Baerbock for the first time since the beginning of the war in eastern Ukraine
Created: 2023-01-10Updated: 2023-01-10 4:33 PM
"In this winter of war, don't lose sight of Ukraine's place in our European family": Annalena Baerbock.
© Bernd von Jutrczenka/dpa/Archive
In a secret operation, Foreign Minister Annalena Baerbock travels to the Kharkiv region in eastern Ukraine, which was liberated in September.
She also wants to send a signal in the direction of Moscow.
Kharkiv - Foreign Minister Annalena Baerbock has pledged continued support for Ukraine against Russia's war of aggression and on its way to the European Union (EU).
The people of Ukraine should "know that they can rely on our solidarity and our support," assured the Greens politician when visiting the eastern Ukrainian city of Kharkiv near the Russian border, which was badly hit by the war.
During the visit to Kharkiv, which was initially kept secret for security reasons, Baerbock was accompanied by the Ukrainian Foreign Minister Dmytro Kuleba and the Ukrainian Ambassador to Germany, Oleksii Makeiev.
She is the first German cabinet member to travel to eastern Ukraine and the long-contested Kharkov since the beginning of the Russian war of aggression.
The city of over a million inhabitants, which is only a good 20 kilometers from the border with Russia, has recently been subjected to Russian attacks.
The support includes winter aid with generators, fuel and blankets, but "also other arms supplies that Ukraine needs to free its fellow citizens who are still suffering from the terror of the Russian occupation," explained Baerbock.
She visited the country just a few days after the German government's decision to supply German Marder-type armored personnel carriers, which Ukraine had repeatedly requested.
Baerbock emphasizes Ukraine's EU prospects
It is important to her that "even in this winter of war we do not lose sight of Ukraine's place in our European family," added the minister.
Ukrainians see their future in the EU.
The federal government wants to make concrete offers so that the country can make progress in strengthening the rule of law, independent institutions, fighting corruption and aligning with EU standards.
Because the airspace over Ukraine is still closed, Baerbock first took a special train from Poland to the capital Kyiv at night.
From there, together with Kuleba and her delegation, she took the regular Intercity Express 722 to Kharkiv shortly after 7 a.m. local time in the morning.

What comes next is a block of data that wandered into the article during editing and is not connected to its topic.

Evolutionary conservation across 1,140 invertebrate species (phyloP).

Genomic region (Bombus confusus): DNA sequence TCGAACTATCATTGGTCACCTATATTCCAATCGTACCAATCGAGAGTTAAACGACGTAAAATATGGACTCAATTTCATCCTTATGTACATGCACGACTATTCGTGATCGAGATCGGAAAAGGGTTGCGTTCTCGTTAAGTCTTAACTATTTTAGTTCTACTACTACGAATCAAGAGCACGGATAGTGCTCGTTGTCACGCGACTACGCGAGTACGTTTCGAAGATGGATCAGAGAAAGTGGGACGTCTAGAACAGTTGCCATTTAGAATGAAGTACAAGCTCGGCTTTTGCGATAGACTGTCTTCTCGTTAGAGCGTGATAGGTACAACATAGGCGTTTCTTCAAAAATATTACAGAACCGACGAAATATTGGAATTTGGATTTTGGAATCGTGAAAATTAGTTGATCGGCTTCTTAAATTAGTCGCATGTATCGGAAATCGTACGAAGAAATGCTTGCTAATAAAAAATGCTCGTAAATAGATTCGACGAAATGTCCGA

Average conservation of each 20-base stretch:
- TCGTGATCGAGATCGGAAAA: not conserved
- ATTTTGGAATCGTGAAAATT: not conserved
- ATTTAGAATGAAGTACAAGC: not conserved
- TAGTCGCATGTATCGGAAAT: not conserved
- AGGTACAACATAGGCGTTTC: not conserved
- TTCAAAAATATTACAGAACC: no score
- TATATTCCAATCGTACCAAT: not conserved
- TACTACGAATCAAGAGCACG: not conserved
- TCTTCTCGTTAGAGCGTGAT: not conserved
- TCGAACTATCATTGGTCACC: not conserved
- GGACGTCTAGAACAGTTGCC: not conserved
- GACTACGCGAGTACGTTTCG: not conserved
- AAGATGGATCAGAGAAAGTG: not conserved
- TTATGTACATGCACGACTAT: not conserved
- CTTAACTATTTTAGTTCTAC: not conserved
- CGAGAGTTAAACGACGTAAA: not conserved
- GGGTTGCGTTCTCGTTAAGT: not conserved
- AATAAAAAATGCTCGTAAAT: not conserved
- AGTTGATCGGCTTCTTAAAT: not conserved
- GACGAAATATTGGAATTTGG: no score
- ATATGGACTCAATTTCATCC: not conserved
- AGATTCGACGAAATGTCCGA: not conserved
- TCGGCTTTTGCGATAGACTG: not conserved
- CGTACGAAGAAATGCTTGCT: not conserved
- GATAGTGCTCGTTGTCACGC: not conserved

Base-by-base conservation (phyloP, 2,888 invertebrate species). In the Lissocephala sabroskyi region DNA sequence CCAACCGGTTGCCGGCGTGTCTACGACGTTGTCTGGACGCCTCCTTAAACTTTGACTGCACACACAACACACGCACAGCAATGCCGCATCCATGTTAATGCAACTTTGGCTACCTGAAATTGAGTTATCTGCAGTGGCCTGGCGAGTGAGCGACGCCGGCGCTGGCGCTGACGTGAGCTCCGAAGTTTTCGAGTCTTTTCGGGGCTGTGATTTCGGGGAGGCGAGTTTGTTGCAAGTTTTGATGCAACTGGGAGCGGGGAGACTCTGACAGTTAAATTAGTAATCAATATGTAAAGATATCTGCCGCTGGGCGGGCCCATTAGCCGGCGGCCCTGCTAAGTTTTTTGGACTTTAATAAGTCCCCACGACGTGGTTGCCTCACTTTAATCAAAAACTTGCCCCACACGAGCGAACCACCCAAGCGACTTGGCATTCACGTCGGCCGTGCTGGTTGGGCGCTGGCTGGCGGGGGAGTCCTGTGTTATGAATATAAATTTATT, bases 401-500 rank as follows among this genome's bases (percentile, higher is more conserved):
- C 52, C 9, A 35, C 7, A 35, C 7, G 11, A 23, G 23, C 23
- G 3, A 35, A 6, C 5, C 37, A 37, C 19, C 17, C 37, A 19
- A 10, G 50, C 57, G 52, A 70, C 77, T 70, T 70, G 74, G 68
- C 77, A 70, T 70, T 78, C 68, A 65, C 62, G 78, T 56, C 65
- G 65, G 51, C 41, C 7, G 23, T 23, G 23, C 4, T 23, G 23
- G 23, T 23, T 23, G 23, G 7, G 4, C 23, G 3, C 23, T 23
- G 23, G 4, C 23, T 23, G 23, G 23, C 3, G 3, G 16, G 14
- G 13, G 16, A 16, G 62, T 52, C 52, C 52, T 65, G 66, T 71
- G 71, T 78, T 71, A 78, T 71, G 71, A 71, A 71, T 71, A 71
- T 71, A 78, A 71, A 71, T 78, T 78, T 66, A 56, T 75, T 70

The route is served by modern Korean trains purchased by Ukraine for the 2012 European Football Championship.
After being welcomed by Governor Oleh Synyehubov and Mayor Ihor Terekhov at the train station in Kharkiv, Baerbock first visited a destroyed substation.
An employee said it had already been attacked 15 times.
The energy supply infrastructure is the main target of the Russian missile attacks that have been going on for months.
Power banks for sick and injured children
At Children's Hospital No. 16, the minister - herself a mother of two little girls - met patients and their parents.
Among other things, she brought crayons and power banks as gifts - because of the Russian attacks, the electricity often goes out.
A doctor reported on the high quality of the treatment, but also on problems.
"The war also attacks the souls of children," she said.
The bravest people in the world lived here, replied Baerbock.
She told her daughters that too.
She wants to show the world how strong the people of Kharkiv and especially the children are in defying this war.
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The minister also took a tour of the north-eastern district of Saltivka, which had been badly damaged by Russian attacks.
In view of the Russian attacks on the infrastructure, she inspected a destroyed boiler system, visited the heating room of a school and spoke to employees of a combined heat and power plant.
Temperatures in Kharkiv are currently down to double digits at night.
In the school's heating room, the minister exchanged views with teachers and students from a school that had already been destroyed on February 27.
The school is part of an initiative launched by the Federal Foreign Office in 2008 of 1800 partner schools with a special connection to Germany - so-called Pasch schools.
Kharkiv - one of the most heavily shelled Ukrainian cities
Kharkiv is one of the most war-affected cities in Ukraine.
According to the city administration, more than 8,000 houses were damaged by artillery and rocket attacks.
Almost every house in the Saltivka district was damaged.
But after the successful counter-offensive by the Ukrainians, the residents are returning here and trying to build up a normal life despite daily air raid alarms.
According to Governor Oleh Synyehubov, around 1.1 million people were living in the city again at the end of December - that's almost 80 percent of the pre-war figure.
Today is the 321st day since the beginning of the war.
Kharkiv Oblast was among the first regions attacked by Russia.
After the official end of the ceasefire declared by Kremlin chief Vladimir Putin on Saturday evening, explosions were reported from the Kharkiv region, and according to Ukrainian sources one person died.
During Baerbock's visit there was also an air raid in Kharkiv.
The Russians were never able to establish themselves in the Kharkiv region
The Ukrainians showed the minister the Kharkiv regional administration on the central Freedom Square, which was destroyed by Russian rockets on March 1.
29 people were killed in the second largest Ukrainian city.
Immediately after invading Ukraine, the Russians briefly advanced to the outskirts of the city.
However, they could not establish themselves there and were quickly pushed out again.
They were largely forced to withdraw from the Kharkiv region in September - after a Ukrainian offensive that pushed the Russians behind the Oskil River.